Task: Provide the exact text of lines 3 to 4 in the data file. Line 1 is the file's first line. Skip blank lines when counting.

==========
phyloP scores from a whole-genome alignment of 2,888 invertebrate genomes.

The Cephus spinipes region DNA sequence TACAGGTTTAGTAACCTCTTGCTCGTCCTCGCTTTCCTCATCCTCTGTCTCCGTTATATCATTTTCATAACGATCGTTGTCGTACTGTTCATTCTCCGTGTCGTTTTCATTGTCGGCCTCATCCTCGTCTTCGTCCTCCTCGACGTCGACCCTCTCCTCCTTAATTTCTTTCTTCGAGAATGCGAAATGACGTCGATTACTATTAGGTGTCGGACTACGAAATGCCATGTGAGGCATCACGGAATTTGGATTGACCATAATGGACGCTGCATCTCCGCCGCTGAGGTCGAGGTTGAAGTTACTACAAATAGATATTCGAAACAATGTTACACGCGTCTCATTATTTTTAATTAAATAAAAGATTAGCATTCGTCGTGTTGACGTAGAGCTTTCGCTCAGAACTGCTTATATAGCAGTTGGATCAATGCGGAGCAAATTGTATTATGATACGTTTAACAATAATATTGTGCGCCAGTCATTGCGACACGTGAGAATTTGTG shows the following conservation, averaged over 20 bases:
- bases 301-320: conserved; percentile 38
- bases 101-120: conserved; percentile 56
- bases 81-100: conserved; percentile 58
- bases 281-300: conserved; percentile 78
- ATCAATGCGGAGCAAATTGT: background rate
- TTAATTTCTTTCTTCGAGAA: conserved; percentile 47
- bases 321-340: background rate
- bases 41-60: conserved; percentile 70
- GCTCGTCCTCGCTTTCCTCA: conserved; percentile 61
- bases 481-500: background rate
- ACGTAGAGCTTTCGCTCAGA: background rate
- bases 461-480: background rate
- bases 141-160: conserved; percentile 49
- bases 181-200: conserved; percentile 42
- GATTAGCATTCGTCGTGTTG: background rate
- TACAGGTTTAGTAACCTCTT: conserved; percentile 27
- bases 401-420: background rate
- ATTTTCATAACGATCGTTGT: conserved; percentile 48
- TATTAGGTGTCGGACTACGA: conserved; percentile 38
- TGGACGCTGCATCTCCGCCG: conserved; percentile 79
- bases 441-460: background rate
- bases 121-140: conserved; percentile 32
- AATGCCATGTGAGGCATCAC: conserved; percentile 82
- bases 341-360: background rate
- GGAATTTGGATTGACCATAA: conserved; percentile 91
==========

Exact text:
- bases 301-320: conserved; percentile 38
- bases 101-120: conserved; percentile 56